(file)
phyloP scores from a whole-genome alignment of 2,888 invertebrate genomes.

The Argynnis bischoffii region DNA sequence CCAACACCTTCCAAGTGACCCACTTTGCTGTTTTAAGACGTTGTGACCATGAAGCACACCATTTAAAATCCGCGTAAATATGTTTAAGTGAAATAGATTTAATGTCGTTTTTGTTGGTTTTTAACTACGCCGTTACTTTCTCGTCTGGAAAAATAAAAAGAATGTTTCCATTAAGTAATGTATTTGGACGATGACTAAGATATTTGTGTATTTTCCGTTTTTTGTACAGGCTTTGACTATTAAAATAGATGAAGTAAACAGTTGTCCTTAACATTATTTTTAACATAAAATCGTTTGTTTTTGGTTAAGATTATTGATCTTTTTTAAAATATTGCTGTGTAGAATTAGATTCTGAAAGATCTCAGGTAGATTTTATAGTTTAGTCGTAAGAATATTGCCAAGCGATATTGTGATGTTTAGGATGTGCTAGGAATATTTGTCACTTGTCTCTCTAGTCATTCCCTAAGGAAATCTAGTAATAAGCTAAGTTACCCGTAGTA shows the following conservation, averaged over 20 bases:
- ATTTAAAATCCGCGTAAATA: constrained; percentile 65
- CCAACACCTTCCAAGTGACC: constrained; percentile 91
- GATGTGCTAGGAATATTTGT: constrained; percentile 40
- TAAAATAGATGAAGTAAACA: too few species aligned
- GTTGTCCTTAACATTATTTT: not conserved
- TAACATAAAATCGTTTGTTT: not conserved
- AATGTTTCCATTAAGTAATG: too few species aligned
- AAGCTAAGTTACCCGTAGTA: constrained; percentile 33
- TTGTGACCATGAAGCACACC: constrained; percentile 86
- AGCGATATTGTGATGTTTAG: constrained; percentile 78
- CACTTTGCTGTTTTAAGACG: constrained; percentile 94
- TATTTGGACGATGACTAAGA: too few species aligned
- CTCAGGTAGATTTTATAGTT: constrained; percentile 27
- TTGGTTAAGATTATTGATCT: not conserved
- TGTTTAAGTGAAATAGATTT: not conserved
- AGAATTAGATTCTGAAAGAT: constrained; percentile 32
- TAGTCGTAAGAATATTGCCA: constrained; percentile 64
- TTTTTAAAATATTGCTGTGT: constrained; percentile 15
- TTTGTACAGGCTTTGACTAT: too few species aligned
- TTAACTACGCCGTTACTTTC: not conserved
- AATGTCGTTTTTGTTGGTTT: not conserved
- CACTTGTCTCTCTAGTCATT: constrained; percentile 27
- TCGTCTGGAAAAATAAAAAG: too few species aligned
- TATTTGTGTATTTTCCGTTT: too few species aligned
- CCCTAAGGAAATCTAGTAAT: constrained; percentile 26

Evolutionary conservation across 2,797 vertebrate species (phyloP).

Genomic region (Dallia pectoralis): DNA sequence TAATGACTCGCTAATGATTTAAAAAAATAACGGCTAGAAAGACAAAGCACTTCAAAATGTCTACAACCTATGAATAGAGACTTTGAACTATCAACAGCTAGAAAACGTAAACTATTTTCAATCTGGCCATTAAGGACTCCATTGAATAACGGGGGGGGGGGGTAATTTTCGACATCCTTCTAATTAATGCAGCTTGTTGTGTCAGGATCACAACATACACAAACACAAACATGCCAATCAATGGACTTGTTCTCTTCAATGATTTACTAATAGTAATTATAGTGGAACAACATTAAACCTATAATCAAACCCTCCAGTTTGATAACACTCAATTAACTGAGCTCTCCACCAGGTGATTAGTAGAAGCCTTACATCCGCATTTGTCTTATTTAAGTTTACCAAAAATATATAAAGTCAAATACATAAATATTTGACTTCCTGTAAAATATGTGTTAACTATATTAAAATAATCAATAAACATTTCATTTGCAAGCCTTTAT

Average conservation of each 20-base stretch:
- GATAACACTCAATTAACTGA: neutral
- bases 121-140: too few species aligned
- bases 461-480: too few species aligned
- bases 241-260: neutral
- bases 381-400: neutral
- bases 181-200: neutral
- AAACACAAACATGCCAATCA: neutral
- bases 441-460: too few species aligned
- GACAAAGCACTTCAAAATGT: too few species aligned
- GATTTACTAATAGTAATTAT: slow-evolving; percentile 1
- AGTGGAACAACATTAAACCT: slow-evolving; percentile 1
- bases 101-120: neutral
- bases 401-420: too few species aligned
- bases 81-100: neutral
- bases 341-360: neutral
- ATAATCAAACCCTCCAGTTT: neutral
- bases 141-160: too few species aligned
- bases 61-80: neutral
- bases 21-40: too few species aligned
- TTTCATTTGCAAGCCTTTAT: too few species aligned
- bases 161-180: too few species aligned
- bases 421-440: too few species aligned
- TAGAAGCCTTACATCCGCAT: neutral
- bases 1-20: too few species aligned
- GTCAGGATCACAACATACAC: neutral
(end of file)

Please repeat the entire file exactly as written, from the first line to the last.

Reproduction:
phyloP scores from a whole-genome alignment of 2,888 invertebrate genomes.

The Argynnis bischoffii region DNA sequence CCAACACCTTCCAAGTGACCCACTTTGCTGTTTTAAGACGTTGTGACCATGAAGCACACCATTTAAAATCCGCGTAAATATGTTTAAGTGAAATAGATTTAATGTCGTTTTTGTTGGTTTTTAACTACGCCGTTACTTTCTCGTCTGGAAAAATAAAAAGAATGTTTCCATTAAGTAATGTATTTGGACGATGACTAAGATATTTGTGTATTTTCCGTTTTTTGTACAGGCTTTGACTATTAAAATAGATGAAGTAAACAGTTGTCCTTAACATTATTTTTAACATAAAATCGTTTGTTTTTGGTTAAGATTATTGATCTTTTTTAAAATATTGCTGTGTAGAATTAGATTCTGAAAGATCTCAGGTAGATTTTATAGTTTAGTCGTAAGAATATTGCCAAGCGATATTGTGATGTTTAGGATGTGCTAGGAATATTTGTCACTTGTCTCTCTAGTCATTCCCTAAGGAAATCTAGTAATAAGCTAAGTTACCCGTAGTA shows the following conservation, averaged over 20 bases:
- ATTTAAAATCCGCGTAAATA: constrained; percentile 65
- CCAACACCTTCCAAGTGACC: constrained; percentile 91
- GATGTGCTAGGAATATTTGT: constrained; percentile 40
- TAAAATAGATGAAGTAAACA: too few species aligned
- GTTGTCCTTAACATTATTTT: not conserved
- TAACATAAAATCGTTTGTTT: not conserved
- AATGTTTCCATTAAGTAATG: too few species aligned
- AAGCTAAGTTACCCGTAGTA: constrained; percentile 33
- TTGTGACCATGAAGCACACC: constrained; percentile 86
- AGCGATATTGTGATGTTTAG: constrained; percentile 78
- CACTTTGCTGTTTTAAGACG: constrained; percentile 94
- TATTTGGACGATGACTAAGA: too few species aligned
- CTCAGGTAGATTTTATAGTT: constrained; percentile 27
- TTGGTTAAGATTATTGATCT: not conserved
- TGTTTAAGTGAAATAGATTT: not conserved
- AGAATTAGATTCTGAAAGAT: constrained; percentile 32
- TAGTCGTAAGAATATTGCCA: constrained; percentile 64
- TTTTTAAAATATTGCTGTGT: constrained; percentile 15
- TTTGTACAGGCTTTGACTAT: too few species aligned
- TTAACTACGCCGTTACTTTC: not conserved
- AATGTCGTTTTTGTTGGTTT: not conserved
- CACTTGTCTCTCTAGTCATT: constrained; percentile 27
- TCGTCTGGAAAAATAAAAAG: too few species aligned
- TATTTGTGTATTTTCCGTTT: too few species aligned
- CCCTAAGGAAATCTAGTAAT: constrained; percentile 26

Evolutionary conservation across 2,797 vertebrate species (phyloP).

Genomic region (Dallia pectoralis): DNA sequence TAATGACTCGCTAATGATTTAAAAAAATAACGGCTAGAAAGACAAAGCACTTCAAAATGTCTACAACCTATGAATAGAGACTTTGAACTATCAACAGCTAGAAAACGTAAACTATTTTCAATCTGGCCATTAAGGACTCCATTGAATAACGGGGGGGGGGGGTAATTTTCGACATCCTTCTAATTAATGCAGCTTGTTGTGTCAGGATCACAACATACACAAACACAAACATGCCAATCAATGGACTTGTTCTCTTCAATGATTTACTAATAGTAATTATAGTGGAACAACATTAAACCTATAATCAAACCCTCCAGTTTGATAACACTCAATTAACTGAGCTCTCCACCAGGTGATTAGTAGAAGCCTTACATCCGCATTTGTCTTATTTAAGTTTACCAAAAATATATAAAGTCAAATACATAAATATTTGACTTCCTGTAAAATATGTGTTAACTATATTAAAATAATCAATAAACATTTCATTTGCAAGCCTTTAT

Average conservation of each 20-base stretch:
- GATAACACTCAATTAACTGA: neutral
- bases 121-140: too few species aligned
- bases 461-480: too few species aligned
- bases 241-260: neutral
- bases 381-400: neutral
- bases 181-200: neutral
- AAACACAAACATGCCAATCA: neutral
- bases 441-460: too few species aligned
- GACAAAGCACTTCAAAATGT: too few species aligned
- GATTTACTAATAGTAATTAT: slow-evolving; percentile 1
- AGTGGAACAACATTAAACCT: slow-evolving; percentile 1
- bases 101-120: neutral
- bases 401-420: too few species aligned
- bases 81-100: neutral
- bases 341-360: neutral
- ATAATCAAACCCTCCAGTTT: neutral
- bases 141-160: too few species aligned
- bases 61-80: neutral
- bases 21-40: too few species aligned
- TTTCATTTGCAAGCCTTTAT: too few species aligned
- bases 161-180: too few species aligned
- bases 421-440: too few species aligned
- TAGAAGCCTTACATCCGCAT: neutral
- bases 1-20: too few species aligned
- GTCAGGATCACAACATACAC: neutral